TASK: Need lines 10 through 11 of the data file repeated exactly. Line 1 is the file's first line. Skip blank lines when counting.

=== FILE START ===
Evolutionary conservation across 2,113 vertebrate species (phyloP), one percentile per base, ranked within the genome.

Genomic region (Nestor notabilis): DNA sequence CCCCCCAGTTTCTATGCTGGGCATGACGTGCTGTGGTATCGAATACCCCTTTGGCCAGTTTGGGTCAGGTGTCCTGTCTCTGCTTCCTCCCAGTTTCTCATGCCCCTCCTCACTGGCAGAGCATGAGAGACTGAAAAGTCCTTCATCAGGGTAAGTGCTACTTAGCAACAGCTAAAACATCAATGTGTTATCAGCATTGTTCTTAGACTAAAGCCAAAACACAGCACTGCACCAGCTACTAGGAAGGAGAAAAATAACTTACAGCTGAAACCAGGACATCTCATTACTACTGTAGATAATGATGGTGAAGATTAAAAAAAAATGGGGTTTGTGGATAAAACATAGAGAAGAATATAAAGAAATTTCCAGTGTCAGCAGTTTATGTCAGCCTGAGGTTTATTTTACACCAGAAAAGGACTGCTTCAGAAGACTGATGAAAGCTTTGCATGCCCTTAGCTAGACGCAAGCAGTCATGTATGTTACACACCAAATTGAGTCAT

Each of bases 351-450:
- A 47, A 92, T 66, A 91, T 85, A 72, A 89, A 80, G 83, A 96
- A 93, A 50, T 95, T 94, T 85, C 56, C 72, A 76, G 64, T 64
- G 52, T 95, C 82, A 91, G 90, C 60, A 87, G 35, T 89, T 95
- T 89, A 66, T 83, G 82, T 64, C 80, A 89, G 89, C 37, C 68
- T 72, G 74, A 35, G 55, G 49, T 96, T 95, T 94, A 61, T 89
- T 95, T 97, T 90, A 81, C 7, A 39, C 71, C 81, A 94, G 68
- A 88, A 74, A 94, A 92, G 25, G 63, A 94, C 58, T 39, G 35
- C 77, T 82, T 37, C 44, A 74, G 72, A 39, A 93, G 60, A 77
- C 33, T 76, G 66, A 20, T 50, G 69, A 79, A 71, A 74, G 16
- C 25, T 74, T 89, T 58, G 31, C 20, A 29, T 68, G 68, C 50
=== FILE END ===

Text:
- A 88, A 74, A 94, A 92, G 25, G 63, A 94, C 58, T 39, G 35
- C 77, T 82, T 37, C 44, A 74, G 72, A 39, A 93, G 60, A 77